posted by uncleozzy at 1:16 PM on February 1 [2 favorites]


Mmm, I loved Fresca and Tab! I grew up on junk food, though, so subsequently loved carob and the Moosewood cookbook I found secondhand in college. I was so jealous of all you kids of hippie parents who'd sampled whole grains before 18!
posted by stillmoving at 1:28 PM on February 1


This thread is the most fun I've had in a week.

Yup. Is it the nostalgia that makes everyone so chill and happy? (Maybe we should have a thread on nostalgic skincare trends of the 70s...Patchouli, anyone?)
posted by The Toad at 1:36 PM on February 1 [1 favorite]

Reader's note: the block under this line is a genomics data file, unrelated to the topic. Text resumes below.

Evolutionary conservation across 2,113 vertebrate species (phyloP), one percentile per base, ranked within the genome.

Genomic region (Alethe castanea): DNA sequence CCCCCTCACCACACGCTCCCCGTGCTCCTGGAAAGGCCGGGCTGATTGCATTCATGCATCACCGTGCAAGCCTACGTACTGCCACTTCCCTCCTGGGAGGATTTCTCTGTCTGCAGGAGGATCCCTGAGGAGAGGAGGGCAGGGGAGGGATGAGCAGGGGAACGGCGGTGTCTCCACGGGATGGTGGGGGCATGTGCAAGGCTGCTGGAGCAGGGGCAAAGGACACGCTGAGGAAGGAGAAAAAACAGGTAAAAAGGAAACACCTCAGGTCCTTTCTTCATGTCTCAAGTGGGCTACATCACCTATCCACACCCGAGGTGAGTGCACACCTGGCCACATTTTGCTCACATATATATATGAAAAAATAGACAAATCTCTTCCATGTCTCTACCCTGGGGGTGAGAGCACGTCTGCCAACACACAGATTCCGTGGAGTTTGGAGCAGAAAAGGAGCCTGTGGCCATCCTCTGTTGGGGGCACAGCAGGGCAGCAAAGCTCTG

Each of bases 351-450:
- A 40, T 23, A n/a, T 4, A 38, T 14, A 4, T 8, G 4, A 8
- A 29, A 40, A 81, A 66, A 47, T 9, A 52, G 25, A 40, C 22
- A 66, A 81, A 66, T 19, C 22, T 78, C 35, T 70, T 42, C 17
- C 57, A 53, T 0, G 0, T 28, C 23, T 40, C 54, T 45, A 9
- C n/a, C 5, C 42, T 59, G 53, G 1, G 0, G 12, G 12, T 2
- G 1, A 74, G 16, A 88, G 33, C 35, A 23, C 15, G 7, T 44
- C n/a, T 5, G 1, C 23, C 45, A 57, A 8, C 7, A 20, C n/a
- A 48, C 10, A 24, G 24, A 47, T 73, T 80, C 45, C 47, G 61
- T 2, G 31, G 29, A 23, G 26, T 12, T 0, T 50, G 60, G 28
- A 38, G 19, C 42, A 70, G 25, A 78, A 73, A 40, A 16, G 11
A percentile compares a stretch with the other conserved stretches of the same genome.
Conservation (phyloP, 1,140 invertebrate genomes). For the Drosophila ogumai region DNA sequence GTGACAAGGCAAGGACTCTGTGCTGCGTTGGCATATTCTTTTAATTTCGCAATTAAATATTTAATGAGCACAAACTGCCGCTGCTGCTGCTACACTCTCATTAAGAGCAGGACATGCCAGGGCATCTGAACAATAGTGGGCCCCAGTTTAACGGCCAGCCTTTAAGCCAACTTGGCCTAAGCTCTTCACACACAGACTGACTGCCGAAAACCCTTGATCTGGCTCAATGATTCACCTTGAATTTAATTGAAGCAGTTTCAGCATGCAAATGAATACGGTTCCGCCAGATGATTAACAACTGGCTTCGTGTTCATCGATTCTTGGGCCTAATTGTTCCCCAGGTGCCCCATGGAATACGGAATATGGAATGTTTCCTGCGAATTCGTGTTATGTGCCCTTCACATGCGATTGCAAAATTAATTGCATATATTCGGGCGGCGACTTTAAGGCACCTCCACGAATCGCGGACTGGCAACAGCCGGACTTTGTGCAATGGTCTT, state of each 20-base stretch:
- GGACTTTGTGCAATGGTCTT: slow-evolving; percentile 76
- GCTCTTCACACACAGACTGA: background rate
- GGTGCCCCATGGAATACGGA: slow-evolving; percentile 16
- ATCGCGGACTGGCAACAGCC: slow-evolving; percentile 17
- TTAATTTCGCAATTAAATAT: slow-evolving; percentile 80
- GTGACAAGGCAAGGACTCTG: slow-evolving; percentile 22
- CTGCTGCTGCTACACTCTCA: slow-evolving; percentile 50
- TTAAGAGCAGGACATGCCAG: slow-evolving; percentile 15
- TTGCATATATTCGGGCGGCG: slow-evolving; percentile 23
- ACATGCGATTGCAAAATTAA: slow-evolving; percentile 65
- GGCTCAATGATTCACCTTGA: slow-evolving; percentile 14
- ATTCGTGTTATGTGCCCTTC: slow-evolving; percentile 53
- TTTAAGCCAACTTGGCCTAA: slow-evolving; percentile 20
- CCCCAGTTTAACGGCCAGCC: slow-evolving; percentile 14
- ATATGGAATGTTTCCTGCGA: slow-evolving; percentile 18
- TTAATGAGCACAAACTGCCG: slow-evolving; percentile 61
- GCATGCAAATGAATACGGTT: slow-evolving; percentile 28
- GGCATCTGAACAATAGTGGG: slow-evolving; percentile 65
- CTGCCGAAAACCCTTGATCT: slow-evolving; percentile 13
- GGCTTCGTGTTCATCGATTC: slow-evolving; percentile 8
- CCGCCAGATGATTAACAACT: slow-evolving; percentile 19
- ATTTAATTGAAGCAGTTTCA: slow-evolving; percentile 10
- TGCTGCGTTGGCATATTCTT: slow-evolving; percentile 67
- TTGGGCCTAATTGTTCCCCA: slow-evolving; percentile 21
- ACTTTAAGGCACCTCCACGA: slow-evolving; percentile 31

This sort of thing was gently mocked in a children’s book that I read growing up in the early 80s: Toad Food and Measle Soup. It made me highly suspicious of tofu and miso soup for years.

My parents never really tried it on with carob. We always ate whole wheat bread, though. At least until my brother figured out that white bread existed and refused to eat anything else. (To this day I prefer whole wheat.)

The secret to thick yogurt is to heat up whole milk to 200°F, then cool it back down to 110°F or so before adding the starter yogurt and incubating. The hotter you get it to start with, the thicker it’ll be. I use Fage Total for a starter and it doesn’t get sour/tart. I learned this from the interwebs, though; I imagine without that resource, I’d have tried it without heating the milk and gotten weird watery yogurt.